Mike infiltrated the entrenched, isolated cancer "camps" and brought them together to expedite the development of lifesaving cancer modalities and get them to the public. His work has changed the world.

In the book, he shares personal stories about his childhood and what motivated him to become a global cancer warrior. The book works both as a ruminative autobiography (with co-writer Geoffrey Evans Moore) and a primer of how one man really can change an industry.

While many people are aware that Mike runs and hosts the Milken Institute, the nonprofit, nonpartisan think tank that helps people build meaningful lives, I'd guess that only a small handful of people know just how much he has done for the cancer community.

The Impossible Dream

Mike’s Quixotic dream of speeding up the process of drug development has been his mantra for 50 years. He's succeeded to the point where Fortune describes him as "the man who changed medicine." 

A pragmatic dreamer, he is a gentle but relentless advocate. He's very smart, and keenly aware that the only way to pursue this is to be non-partisan. But he has little patience for the way some research institutions act like sports teams carefully guarding their playbooks so their “opponents” won't know what they are  doing. Collaboration is the only way to move forward, he says.

It's hard to accurately quantify just how much he has given because there has been such an overwhelming ripple effect throughout the entire oncology world from his work. But thanks to Mike, even staunch and sometimes hostile competitors have come together. 

Cancer drug development is an arduous and expensive endeavor from the time a scientist has a notion in the lab to the clinical trial stages to FDA approval to manufacturing to marketing the product. But it's gotten much easer and more streamlined thanks to Mike. 


His mission actually started in the 1970’s with a few programs to advance drug development. But he knew there was so much more to do. As he writes in the book, he decided in the early 1990's that the cancer universe needed a complete overhaul. It was time to roll up the sleeves and get to work.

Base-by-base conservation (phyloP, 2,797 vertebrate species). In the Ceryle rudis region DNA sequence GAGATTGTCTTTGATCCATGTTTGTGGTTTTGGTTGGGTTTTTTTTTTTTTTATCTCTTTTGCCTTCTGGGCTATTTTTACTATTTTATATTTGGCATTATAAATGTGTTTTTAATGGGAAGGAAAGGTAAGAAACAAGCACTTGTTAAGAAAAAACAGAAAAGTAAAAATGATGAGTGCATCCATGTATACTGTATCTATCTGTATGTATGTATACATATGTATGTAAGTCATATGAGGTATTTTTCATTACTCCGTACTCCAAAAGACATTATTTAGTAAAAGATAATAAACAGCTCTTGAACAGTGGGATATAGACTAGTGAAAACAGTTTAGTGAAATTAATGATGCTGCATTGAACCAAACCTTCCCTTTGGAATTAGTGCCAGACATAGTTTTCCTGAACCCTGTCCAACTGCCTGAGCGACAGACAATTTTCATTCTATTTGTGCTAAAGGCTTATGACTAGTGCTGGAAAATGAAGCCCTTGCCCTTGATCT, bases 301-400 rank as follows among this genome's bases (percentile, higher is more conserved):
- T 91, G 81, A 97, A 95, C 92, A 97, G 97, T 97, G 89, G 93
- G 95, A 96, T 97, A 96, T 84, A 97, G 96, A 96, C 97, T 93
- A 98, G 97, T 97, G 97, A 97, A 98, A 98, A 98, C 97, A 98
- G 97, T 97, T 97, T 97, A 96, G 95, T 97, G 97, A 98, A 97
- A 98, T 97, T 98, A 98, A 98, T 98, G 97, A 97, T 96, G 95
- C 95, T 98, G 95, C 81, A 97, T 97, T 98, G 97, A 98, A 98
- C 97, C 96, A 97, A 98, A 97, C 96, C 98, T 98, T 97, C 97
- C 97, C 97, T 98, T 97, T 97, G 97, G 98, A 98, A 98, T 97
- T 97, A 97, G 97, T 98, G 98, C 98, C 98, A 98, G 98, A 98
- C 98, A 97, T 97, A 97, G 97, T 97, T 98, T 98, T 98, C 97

His resolve would lead to the formation of the Prostate Cancer Foundation, Melanoma Research Alliance, and ultimately FasterCures. By March 1993, Mike had come up with a new name for his organization: CaP CURE. 

The “Ca” stood for all cancers, he explains. The the “P” stood for prostate. And “CURE” was for all diseases. And he was inspired to fund young scientists. 
For nearly 50 years, Mike has advanced the careers of more than 600 early career researchers. “We call them young investigators, or YI’s,” Mike writes. “They work in two dozen countries."

Mike has connected with thousands of medical and scientific experts worldwide. 
He came up with this list of principles:

• Focus on the career paths of these young physicians.
• Focus on collaboration in place of competition.
• Build cross-sector ties.
• Identify the most promising research not funded by the National Institutes of Health (NIH).
• Eliminate needless bureaucracy.
• Relinquish intellectual property rights in exchange for speed and administrative costs.
• Supplement traditional therapies with proven alternative concepts. Generate public awareness.
• Educate members of Congress.
• Assure other disease groups that we were a resource, not a threat.
• Act with urgency.

These are just some of the organizations Mike has created. Each one is doing stellar work and is worthy of your support:

Milken Center for Advancing the American Dream (MCAAD)
The Milken Center for Advancing the American Dream believes anyone with a dream, and the drive to achieve it, should have the opportunity to make it come true— through expanding access to education, health, and economic freedom, and by unleashing the power of entrepreneurship and innovation.

Milken Institute